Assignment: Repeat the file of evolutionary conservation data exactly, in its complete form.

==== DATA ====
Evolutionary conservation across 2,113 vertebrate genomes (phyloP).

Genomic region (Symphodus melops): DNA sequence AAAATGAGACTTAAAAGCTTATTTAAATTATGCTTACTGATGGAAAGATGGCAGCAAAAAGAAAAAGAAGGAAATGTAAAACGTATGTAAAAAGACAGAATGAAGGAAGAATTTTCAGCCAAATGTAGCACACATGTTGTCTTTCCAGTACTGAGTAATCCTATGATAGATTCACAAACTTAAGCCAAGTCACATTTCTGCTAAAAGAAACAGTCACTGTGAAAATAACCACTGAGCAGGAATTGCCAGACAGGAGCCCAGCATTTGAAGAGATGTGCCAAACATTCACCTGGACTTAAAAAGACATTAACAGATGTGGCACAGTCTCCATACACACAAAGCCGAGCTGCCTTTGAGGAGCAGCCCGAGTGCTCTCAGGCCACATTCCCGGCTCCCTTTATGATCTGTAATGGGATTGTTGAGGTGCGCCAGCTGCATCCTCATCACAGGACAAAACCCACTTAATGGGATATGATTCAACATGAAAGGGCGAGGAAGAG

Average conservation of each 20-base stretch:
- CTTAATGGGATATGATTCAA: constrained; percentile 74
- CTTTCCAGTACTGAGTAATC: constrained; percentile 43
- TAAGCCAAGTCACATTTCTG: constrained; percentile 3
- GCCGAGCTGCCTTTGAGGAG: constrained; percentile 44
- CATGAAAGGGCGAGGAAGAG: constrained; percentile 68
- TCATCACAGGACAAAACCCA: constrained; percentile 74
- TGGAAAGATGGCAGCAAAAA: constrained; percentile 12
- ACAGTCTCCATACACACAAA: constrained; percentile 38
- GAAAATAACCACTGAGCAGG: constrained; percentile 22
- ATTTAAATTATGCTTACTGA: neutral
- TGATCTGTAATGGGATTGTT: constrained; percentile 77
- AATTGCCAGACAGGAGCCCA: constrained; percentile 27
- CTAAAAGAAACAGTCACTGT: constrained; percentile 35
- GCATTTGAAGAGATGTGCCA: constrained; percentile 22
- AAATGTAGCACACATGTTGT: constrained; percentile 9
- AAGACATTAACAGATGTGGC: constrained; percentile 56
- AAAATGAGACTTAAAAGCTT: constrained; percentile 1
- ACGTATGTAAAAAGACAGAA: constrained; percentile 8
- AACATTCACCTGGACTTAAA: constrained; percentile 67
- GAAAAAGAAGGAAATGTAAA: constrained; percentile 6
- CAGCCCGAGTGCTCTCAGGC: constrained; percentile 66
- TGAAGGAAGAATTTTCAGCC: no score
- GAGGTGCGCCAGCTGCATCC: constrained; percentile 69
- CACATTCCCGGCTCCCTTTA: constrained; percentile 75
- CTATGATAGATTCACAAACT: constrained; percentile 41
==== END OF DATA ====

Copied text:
Evolutionary conservation across 2,113 vertebrate genomes (phyloP).

Genomic region (Symphodus melops): DNA sequence AAAATGAGACTTAAAAGCTTATTTAAATTATGCTTACTGATGGAAAGATGGCAGCAAAAAGAAAAAGAAGGAAATGTAAAACGTATGTAAAAAGACAGAATGAAGGAAGAATTTTCAGCCAAATGTAGCACACATGTTGTCTTTCCAGTACTGAGTAATCCTATGATAGATTCACAAACTTAAGCCAAGTCACATTTCTGCTAAAAGAAACAGTCACTGTGAAAATAACCACTGAGCAGGAATTGCCAGACAGGAGCCCAGCATTTGAAGAGATGTGCCAAACATTCACCTGGACTTAAAAAGACATTAACAGATGTGGCACAGTCTCCATACACACAAAGCCGAGCTGCCTTTGAGGAGCAGCCCGAGTGCTCTCAGGCCACATTCCCGGCTCCCTTTATGATCTGTAATGGGATTGTTGAGGTGCGCCAGCTGCATCCTCATCACAGGACAAAACCCACTTAATGGGATATGATTCAACATGAAAGGGCGAGGAAGAG

Average conservation of each 20-base stretch:
- CTTAATGGGATATGATTCAA: constrained; percentile 74
- CTTTCCAGTACTGAGTAATC: constrained; percentile 43
- TAAGCCAAGTCACATTTCTG: constrained; percentile 3
- GCCGAGCTGCCTTTGAGGAG: constrained; percentile 44
- CATGAAAGGGCGAGGAAGAG: constrained; percentile 68
- TCATCACAGGACAAAACCCA: constrained; percentile 74
- TGGAAAGATGGCAGCAAAAA: constrained; percentile 12
- ACAGTCTCCATACACACAAA: constrained; percentile 38
- GAAAATAACCACTGAGCAGG: constrained; percentile 22
- ATTTAAATTATGCTTACTGA: neutral
- TGATCTGTAATGGGATTGTT: constrained; percentile 77
- AATTGCCAGACAGGAGCCCA: constrained; percentile 27
- CTAAAAGAAACAGTCACTGT: constrained; percentile 35
- GCATTTGAAGAGATGTGCCA: constrained; percentile 22
- AAATGTAGCACACATGTTGT: constrained; percentile 9
- AAGACATTAACAGATGTGGC: constrained; percentile 56
- AAAATGAGACTTAAAAGCTT: constrained; percentile 1
- ACGTATGTAAAAAGACAGAA: constrained; percentile 8
- AACATTCACCTGGACTTAAA: constrained; percentile 67
- GAAAAAGAAGGAAATGTAAA: constrained; percentile 6
- CAGCCCGAGTGCTCTCAGGC: constrained; percentile 66
- TGAAGGAAGAATTTTCAGCC: no score
- GAGGTGCGCCAGCTGCATCC: constrained; percentile 69
- CACATTCCCGGCTCCCTTTA: constrained; percentile 75
- CTATGATAGATTCACAAACT: constrained; percentile 41